Submitted by Cuyamaca College
A new video tour of the Water Conservation Garden at Cuyamaca College provides a preview for first-time visitors of all that the garden offers – and some valuable water conservation lessons that will benefit both college students and gardeners.
The video, available on the Water Conservation Garden’s website at www.thegarden.org, features the garden’s ambassador, Ms. Smarty-Plants™, as tour guide. It takes viewers through the various areas of the six-acre garden, from the Bird and Butterfly Garden to the Bamboo Patio Exhibit and the Amphitheater. Ms. Smarty-Plants™ illustrates water conservation tips, such as showing how a redesigned backyard using drought-tolerant techniques went from using 28,000 gallons of water per year to 6,000 gallons a year.
The 12 ½-minute video was created as one part of a $535,000 state grant to a consortium led by Cuyamaca College that is creating curriculum for water and wastewater technology programs at community colleges across the state. Simi Rush, program manager for the California Waterworks grant, said the video is designed to highlight best practices in water conservation and to teach college students in the program.
“This garden is a wonderful nonprofit organization with a lot of aesthetic appeal, but it also serves as a teaching organization,” Rush said. “We are pleased to assist in showcasing their work through the virtual tour as a global resource.”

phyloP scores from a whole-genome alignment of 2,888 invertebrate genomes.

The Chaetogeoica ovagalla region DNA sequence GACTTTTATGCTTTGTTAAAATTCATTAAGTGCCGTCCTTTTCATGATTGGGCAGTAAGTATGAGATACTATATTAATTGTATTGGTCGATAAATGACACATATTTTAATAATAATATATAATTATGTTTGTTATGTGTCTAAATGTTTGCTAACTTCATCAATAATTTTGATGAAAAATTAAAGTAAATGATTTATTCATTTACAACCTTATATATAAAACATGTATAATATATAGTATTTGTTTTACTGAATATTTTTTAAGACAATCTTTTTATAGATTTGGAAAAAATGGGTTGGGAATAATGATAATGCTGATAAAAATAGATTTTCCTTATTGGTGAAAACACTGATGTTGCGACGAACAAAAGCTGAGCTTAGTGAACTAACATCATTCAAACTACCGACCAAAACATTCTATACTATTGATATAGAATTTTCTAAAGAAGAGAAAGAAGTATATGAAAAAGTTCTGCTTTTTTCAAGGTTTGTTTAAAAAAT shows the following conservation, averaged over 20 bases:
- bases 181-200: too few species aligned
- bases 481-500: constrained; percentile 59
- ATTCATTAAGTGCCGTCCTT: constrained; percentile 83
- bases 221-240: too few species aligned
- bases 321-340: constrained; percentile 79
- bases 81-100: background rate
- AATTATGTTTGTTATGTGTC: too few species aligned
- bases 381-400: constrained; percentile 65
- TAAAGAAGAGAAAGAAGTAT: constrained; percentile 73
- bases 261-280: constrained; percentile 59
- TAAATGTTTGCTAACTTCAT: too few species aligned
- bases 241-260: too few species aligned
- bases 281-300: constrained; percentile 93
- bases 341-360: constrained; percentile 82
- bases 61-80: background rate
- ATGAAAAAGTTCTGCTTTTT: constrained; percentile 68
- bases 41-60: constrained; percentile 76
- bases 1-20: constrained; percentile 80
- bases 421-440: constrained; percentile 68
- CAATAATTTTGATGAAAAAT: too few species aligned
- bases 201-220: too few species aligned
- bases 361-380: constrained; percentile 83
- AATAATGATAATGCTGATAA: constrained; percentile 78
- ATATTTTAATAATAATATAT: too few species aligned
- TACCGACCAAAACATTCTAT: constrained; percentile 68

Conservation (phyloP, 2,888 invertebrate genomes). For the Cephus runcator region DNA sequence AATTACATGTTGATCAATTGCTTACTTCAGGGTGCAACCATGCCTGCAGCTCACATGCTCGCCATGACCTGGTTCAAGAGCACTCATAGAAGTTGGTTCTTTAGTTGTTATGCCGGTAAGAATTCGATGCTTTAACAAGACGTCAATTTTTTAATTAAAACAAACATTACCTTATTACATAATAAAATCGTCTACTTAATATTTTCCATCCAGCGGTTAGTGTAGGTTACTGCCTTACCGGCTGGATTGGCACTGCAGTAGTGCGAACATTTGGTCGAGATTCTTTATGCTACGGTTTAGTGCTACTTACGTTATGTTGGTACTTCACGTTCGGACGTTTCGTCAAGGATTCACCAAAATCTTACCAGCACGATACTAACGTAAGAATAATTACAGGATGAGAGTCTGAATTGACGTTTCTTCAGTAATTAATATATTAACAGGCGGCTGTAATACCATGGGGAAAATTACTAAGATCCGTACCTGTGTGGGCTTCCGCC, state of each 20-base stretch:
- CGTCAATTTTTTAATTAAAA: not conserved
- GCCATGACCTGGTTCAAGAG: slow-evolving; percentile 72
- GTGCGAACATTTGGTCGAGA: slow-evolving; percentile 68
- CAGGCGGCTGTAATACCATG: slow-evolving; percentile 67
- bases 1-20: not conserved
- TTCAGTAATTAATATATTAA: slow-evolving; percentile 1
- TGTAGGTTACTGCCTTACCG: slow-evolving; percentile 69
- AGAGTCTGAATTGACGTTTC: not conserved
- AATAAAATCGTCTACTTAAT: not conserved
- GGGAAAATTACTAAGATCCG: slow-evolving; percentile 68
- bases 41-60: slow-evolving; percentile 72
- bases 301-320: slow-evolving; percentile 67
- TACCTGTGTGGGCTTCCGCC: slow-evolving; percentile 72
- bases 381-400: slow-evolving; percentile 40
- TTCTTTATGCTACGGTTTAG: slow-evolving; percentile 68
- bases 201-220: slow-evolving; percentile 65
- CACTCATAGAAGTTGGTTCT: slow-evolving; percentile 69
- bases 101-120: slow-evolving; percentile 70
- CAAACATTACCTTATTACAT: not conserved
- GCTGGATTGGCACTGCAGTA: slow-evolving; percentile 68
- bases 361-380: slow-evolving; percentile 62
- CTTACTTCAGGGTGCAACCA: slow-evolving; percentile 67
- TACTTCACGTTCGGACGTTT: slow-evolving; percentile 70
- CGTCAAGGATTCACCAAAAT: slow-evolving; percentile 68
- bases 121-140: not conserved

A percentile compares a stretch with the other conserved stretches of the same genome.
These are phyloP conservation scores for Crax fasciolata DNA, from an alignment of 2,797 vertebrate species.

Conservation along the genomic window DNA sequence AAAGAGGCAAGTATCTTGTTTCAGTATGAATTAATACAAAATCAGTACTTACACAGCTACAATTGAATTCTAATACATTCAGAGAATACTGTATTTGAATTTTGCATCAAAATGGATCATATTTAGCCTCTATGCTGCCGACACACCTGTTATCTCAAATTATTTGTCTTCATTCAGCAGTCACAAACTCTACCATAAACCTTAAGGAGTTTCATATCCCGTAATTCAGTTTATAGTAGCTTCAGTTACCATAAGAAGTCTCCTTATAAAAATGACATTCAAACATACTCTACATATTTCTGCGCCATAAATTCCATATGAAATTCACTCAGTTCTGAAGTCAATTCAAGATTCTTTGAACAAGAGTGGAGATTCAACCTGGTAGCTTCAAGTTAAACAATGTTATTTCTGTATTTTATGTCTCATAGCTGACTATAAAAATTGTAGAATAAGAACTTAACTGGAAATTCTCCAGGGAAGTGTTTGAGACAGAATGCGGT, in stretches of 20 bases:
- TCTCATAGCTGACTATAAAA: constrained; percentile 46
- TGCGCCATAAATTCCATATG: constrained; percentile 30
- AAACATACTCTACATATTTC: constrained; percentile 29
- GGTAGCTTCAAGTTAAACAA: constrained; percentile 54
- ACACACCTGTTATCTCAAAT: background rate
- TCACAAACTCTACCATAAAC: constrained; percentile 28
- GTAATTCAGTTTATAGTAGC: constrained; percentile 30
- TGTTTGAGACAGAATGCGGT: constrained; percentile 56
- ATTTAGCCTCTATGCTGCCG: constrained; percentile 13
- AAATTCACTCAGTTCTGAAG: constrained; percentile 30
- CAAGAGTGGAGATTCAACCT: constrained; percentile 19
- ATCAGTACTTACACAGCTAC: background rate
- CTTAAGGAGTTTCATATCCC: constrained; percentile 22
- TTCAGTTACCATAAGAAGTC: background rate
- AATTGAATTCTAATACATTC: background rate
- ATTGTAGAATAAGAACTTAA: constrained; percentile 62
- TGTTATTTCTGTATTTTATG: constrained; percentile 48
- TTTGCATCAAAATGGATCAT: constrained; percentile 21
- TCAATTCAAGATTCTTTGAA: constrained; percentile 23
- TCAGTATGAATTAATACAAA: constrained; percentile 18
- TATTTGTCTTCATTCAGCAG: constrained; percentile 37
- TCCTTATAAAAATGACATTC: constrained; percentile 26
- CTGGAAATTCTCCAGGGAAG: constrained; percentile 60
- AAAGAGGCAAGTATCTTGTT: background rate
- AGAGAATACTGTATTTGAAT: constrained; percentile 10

Cuyamaca College is partnering with five other California community colleges in the state grant issued late last year. The curriculum in water and wastewater technology that the colleges create will be made available to all of California’s 112 community colleges looking to start or upgrade their job training programs in the field.
The other colleges participating in the grant are: College of the Redwoods (Eureka); Santa Rosa Junior College (Sonoma County); Gavilan College (Gilroy/Salinas); College of the Canyons (Santa Clarita/Valencia); and Santiago Canyon College (Orange County).
The Water Conservation Garden, which opened in 1999, is designed to showcase water conservation through a series of themed gardens, how-to displays and programs on drought-tolerant landscaping. The garden is open from 9 a.m. to 4 p.m. daily. Admission is by suggested donation.